In an embodiment, the lighting apparatus 100 includes an auto-off circuit. In an embodiment, the auto-off circuit comprises a sensor for detecting when the housing 120 is approximately in the stowed position 110, and the light source 154 is turned off when the lighting apparatus 100 is moved from the deployed position 112 to the stowed position 110 or proximate thereto. In an embodiment, as shown in FIG. 5, the auto-off circuit in the lighting apparatus includes a Hall-effect sensor 172 near the pivot member 140 or hinge arm 130. Various other auto-off circuits may also be used. For example, in an embodiment, the auto-off circuit comprises a timer that turns off the light source 154 after it has been on for a specified length of time. In an embodiment, the auto-off circuit may also deactivate the light source 154 if the temperature sensor 170 (see FIG. 7) senses that the lighting apparatus 100 is overheating.

In an embodiment, the lighting apparatus 100 includes a switch 168 electrically coupled to the light source 154, as shown in FIG. 7. The switch 168 turns the light source 154 on and off. In an embodiment, as shown in FIGS. 1A-5 and 10, the housing 120 has an opening through which a button 150 coupled to the switch 168 is accessible.

In an embodiment, an intensity or brightness level of the light source 154 may be adjusted. Any suitable circuitry and components for increasing and dimming the brightness of the light source 154 may be used. For example, a single-button control method may be used to select a brightness level. The single-button control method uses the button 150, which is used to turn the lighting apparatus 100 on and off, to also control the brightness. In an embodiment of the single-button control method, the brightness levels may be programmed into a processor 166 that is electrically coupled to the light source 154, as shown in FIGS. 6A, 6B, and 7. The brightness levels may range from approximately off through approximately fully on. A brightness level may be chosen by successively pressing the button 150. In another embodiment, the lighting apparatus 100 includes at least two buttons for setting a brightness level. The two buttons may, for example, set a “high” light level and a “low” light level. In another embodiment, the two buttons may be “up” and “down” buttons for adjusting the brightness level of the light source 154 between many brightness levels. In another embodiment, as shown in FIG. 9, a dimmer switch 152 such as a sliding switch or a thumbwheel switch is used to control the brightness level. Controlling the brightness level may include turning the lighting apparatus 100 on and off.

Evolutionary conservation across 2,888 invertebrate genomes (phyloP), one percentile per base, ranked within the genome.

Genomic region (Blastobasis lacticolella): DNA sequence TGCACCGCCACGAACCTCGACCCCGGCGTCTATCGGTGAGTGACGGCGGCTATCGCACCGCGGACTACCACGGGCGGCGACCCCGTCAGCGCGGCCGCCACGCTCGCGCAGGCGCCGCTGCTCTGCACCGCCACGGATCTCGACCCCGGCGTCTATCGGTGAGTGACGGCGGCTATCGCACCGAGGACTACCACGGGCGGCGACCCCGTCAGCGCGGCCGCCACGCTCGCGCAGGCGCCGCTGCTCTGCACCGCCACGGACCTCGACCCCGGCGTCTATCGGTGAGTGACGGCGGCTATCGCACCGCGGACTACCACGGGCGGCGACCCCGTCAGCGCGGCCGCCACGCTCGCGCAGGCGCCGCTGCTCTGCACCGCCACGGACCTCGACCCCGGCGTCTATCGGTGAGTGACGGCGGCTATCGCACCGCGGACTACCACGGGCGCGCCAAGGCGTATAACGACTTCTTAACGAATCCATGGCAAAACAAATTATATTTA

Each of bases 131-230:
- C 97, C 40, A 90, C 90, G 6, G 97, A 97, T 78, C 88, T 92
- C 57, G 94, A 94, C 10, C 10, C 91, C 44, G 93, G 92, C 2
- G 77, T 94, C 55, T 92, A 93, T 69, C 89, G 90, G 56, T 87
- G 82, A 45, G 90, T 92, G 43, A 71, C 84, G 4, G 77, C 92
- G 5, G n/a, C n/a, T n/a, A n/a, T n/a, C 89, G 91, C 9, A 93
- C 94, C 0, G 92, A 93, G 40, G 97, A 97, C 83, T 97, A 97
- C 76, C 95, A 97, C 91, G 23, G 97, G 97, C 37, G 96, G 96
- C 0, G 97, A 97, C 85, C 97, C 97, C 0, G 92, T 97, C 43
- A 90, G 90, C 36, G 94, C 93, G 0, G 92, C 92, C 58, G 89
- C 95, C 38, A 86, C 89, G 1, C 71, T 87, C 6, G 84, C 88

In an embodiment, the light source 154 is a light-emitting diode (LED). In an embodiment, the LED is placed near the second end 134 or in the third section 126 of the housing so as to point along an angle of approximately 45 degrees from the primary axis of the housing 120. Placing the LED at an angle of approximately 45 degrees substantially eliminates side projections and forward projections of light, both of which may be blocked by portions of a user's arm, thus preventing light from reaching a user's reading material. Using an LED in this manner also allows for a shorter housing 120. In other embodiments, the LED may be placed at angles greater or less than 45 degrees to compensate for the mounting location of the lighting apparatus 100 without departing from the scope and spirit of the invention.

In an embodiment, the lighting apparatus 100 emits a brighter light from a light source 154 comprising LEDs by efficiently transferring heat away from the LEDs. The LEDs may be soldered by their leads to a thin printed circuit board that has openings accommodating the metal back surface of each LED. The printed circuit board is then assembled onto the housing 120 such that back contacts are connected to mesas on the housing 120 that protrude through the openings in the printed circuit board. In an embodiment, the LEDs are adhered to the housing using a thin bond line of silicone adhesive. Other adhesives may also be used without departing from the scope and spirit of the invention.